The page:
A career in journalism is now more exciting than ever, what with the gamut of news and entertainment platforms ranging from print media to online sites.

When 29-year-old Lee Lay Ming joined Singapore Press Holdings (SPH) in 2010, she started out as a print journalist with the Shin Min Daily News. She covered crime, courts and general local news over the span of the five years when she was there.

The outgoing Ms Lee’s interest in journalism began in her junior college days, when she decided she did not want a deskbound job.

She went on to complete a degree in communication studies at the Wee Kim Wee School of Communication and Information, Nanyang Technological University, on the SPH Journalism Scholarship (Undergraduate – Local).

Besides the usual coverage of her tuition fees, allowances and annual stipend, she was also supported for a six-month work and study programme at the Radio Beijing cum immersion course at Tsing Hua University in Beijing.

Never a dull moment

She is able to diversify her experience and skills with the year-old Chinese Media Group Digital, which runs zaobao.sg. This digital platform carries content from SPH’s local Chinese newspapers, plus original content produced by its management team members, content producers, web designers, digital product specialists, videographers and video editors.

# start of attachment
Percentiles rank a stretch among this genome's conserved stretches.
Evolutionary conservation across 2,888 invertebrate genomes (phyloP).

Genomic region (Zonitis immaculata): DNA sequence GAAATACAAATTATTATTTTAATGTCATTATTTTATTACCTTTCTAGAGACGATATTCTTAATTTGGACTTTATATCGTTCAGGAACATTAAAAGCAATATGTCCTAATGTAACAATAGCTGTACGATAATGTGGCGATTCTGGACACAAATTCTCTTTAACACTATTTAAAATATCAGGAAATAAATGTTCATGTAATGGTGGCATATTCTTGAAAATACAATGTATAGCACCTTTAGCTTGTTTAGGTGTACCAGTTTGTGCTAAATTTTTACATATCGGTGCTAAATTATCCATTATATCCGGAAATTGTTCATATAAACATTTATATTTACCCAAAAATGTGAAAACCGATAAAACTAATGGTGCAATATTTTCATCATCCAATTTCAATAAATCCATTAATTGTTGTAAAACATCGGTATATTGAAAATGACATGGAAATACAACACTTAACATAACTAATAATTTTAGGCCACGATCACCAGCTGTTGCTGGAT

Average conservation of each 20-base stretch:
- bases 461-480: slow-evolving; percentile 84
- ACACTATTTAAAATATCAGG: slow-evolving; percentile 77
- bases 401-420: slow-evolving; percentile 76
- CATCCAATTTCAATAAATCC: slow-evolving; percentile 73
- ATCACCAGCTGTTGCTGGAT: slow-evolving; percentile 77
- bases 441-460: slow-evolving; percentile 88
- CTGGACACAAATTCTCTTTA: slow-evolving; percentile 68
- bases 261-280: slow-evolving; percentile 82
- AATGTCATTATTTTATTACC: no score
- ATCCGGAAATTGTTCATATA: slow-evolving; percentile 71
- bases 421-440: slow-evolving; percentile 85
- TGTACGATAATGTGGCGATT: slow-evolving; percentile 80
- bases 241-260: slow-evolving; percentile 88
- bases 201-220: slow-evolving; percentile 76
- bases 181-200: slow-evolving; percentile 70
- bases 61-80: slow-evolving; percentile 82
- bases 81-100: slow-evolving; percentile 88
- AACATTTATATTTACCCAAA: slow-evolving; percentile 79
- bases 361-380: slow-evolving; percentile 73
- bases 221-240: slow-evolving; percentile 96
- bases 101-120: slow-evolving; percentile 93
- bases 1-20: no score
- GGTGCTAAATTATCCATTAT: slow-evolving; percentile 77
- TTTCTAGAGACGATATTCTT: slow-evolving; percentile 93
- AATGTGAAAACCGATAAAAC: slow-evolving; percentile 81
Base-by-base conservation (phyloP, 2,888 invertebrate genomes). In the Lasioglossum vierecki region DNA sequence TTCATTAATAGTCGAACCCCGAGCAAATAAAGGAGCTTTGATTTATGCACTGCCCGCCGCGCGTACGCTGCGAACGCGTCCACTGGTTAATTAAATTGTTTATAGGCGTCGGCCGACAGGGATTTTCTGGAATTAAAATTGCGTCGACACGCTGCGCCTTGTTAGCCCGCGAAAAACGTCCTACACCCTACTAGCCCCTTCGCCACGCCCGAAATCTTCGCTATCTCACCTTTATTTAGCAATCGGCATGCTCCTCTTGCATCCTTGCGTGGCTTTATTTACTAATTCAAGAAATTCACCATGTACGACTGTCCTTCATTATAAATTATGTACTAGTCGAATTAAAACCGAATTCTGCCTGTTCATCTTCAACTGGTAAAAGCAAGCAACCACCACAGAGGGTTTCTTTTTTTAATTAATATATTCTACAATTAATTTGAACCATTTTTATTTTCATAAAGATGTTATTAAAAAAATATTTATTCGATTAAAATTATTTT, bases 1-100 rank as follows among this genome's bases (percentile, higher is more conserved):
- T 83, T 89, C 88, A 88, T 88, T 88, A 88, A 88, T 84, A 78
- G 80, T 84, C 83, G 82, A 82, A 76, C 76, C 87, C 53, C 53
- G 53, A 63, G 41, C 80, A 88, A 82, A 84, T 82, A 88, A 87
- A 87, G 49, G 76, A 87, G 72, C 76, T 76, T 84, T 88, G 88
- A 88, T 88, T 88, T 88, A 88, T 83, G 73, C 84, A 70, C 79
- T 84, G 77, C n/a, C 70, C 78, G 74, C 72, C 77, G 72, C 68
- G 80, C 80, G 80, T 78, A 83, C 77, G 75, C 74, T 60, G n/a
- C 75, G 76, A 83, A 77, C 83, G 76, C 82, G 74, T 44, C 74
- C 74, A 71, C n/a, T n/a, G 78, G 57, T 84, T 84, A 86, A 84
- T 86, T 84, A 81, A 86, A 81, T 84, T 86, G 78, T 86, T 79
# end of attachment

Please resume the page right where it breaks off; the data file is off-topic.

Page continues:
Ms Lee says: “In the past year, we have been experimenting a lot with different types of content and presentation formats to see what does well online and what doesn’t.

“My superiors are very open and receptive to ideas so that makes work enjoyable as we are able to try new things. Also, I have really fun and creative coworkers, there’s always laughter in the newsroom and that makes the work even more enjoyable!”

Currently, she is a senior digital content producer, writing articles and producing videos suitable for the digital platform. At other times, she coordinates projects, collaborates with sports journalists from the three Chinese newspapers (an example was the Euro 2016 football championship) and works with Lianhe Zaobao journalists.

So while she still writes articles like she used to do in Shin Min, her target audience now is different and she has to adjust the way she presents stories to make them more attractive to the online audience. This includes becoming more savvy with story-telling through videos.

Staying current

In her current job, one challenge she faces is finding stories that will do well online and packaging stories in an attractive way for the online audience.

She says: “When a story is shared on Facebook for example, you’ll know whether it’s a hit or a miss within the first few minutes of sharing, judging by the number of likes, reactions and comments on the post.

“It takes time to understand the topics your audience is interested in,” she adds.

However, the knowledge that her work can make a difference in someone’s life — be it changing their perception towards an issue or enriching their knowledge on a certain topic or even just entertaining them — motivates her.

She also gets to deal with a variety of subjects in the course of her work.

Ms Lee sees increasing opportunities in the online news world.

She says: “With the big push towards digital content in recent years, there has been an increase in demand for people equipped with skills to tell stories using multimedia, as well as those with coding skills to create interactive infographics and content.

“Knowledge in data analytics is useful too.”

Passion, integrity, perseverance, quick thinking and being observant are some traits that one needs to do well in journalism, adds Ms Lee.